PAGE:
JOHN MEANEY

7.3.06




ICH BIN EIN KNUCKLEDRAGGER...

In case you didn’t see past the irony of the previous post (below)... bodybuilding is NOT John’s idea of a competitive sport. If it ain’t got blood and the occasional broken bones, why should I be interested?

Weight training, however, I do in fact approve of. Yet gyms with shiny machines, the latest music – or worse, TV – or worse still, internet bloody access on the cardio machines: I’m not joking – and teeny bopper staff with white smiles and certificates and not a clue as to how to train or teach training... not John’s idea of optimum training. Since I travel a lot and I’ve been training for a long, long time, I’ve trained in probably hundreds of gyms in a bunch of different countries, which is a very scary thought.

My preference for strength training is Combat Conditioning bodyweight exercises (or power calisthenics as John Peterson calls them), which I do every day, including those times when I’m staying in a hotel. But I still lift weights. So what’s with the allergy to gyms?

Memories of the last gym I held membership at, before retreating to my garage (dungeon) gym... the instructor telling her female trainee to go for the burn and visualize the muscle growing. This was while peforming exactly one set of curls with a dumb-bell that probably weighed a pound. Oh, and the instructor was so thin she was brittle: anorexic and a smoker, with no muscle. And a different instructor at the same gym telling someone to exhale as they lifted on a curl. (Wrong.) And... well. Don’t get me started.

Even there, I used to smile when training, and not socialize – that’s for later: the gym’s for training. Beginners move their bodies awkwardly, with knots of tension, and fail to breathe properly. An instructor should show them how to be on balance (even seated or lying) and how to coordinate motion and breath, before worrying about isolating muscle groups. Machines encourage these bad habits because so little technique is required.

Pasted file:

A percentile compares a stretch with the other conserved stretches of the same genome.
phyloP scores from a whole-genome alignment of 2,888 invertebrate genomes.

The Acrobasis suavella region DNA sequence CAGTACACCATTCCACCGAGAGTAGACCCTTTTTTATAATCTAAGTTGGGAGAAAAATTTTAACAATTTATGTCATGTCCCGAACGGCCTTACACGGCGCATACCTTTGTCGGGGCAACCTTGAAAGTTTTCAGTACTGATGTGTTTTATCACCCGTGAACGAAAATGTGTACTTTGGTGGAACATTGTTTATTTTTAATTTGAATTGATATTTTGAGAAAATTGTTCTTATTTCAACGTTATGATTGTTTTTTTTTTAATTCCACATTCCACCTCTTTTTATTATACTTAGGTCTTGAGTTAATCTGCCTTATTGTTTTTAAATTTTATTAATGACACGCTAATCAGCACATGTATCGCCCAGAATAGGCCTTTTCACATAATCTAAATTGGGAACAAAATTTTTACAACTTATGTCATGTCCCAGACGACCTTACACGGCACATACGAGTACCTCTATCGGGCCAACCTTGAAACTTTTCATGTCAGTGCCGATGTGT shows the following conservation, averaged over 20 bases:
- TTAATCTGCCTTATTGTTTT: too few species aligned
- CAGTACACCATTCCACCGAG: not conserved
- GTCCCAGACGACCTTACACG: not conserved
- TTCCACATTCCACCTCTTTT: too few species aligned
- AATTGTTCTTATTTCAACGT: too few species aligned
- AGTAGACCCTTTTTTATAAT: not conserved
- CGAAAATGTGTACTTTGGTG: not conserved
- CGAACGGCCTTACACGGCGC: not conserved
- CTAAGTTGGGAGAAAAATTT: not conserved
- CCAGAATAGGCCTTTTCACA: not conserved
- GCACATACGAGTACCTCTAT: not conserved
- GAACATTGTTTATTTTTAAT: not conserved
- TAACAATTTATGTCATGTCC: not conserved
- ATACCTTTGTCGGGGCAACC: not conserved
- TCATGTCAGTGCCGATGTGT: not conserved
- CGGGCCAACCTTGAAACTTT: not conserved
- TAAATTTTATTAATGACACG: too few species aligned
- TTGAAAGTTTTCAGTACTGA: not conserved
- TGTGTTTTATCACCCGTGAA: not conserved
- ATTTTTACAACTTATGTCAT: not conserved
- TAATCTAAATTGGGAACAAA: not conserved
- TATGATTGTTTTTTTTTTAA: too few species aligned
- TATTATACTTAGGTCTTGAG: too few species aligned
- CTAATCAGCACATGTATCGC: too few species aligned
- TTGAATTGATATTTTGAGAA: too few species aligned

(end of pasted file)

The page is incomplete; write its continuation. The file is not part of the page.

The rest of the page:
Oh, one of my habits was to sing while running on the treadmill, if I happened to know the words of the song they were playing over the speakers. Come on, guys. Don’t look at me like that. It’s about enjoying yourself.

Yvonne sings too, nowadays, when she runs.

If bodybuilders encourage people into strength training, that’s all right. Modern steroid freaks... No. (There is a nice book about the love and discipline of lifting heavy weights written by a Mr Universe of the 1960s, and that’s Brother Iron, Sister Steel by Dave Draper. I like this book an awful lot, and read it often. See how confused I am?)

I first got into (reasonably) serious weight training in a gym designed by the late Howard Payne, who was a university lecturer and three-time Commonwealth hammer champion (and for giggles, the West Midlands powerlifting champion). No cardio machines. No machines at all. No music.

Lots of barbells. Lots. The benches were wooden boards on metal stands: no padded upholstery. And a raised wooden platform where the Olympic lifters and powerlifters could work, and drop their 500 pound bars without breaking the floor.

Serious, hardcore stuff. And if you wanted cardio, you went out to the outdoors track or ran around the streets.

In 2003, Mr Payne’s widow, Rosemary Chrimes, won three gold medals in the World Age Games in Puerto Rico, setting the world record for the over-70s high jump! (She coached many of Britain’s best-known athletes, including Steve Cram and Fatima Whitbread.)

True quality does not age. Pure gold does not fear the test of fire.

Respect, Pilots.

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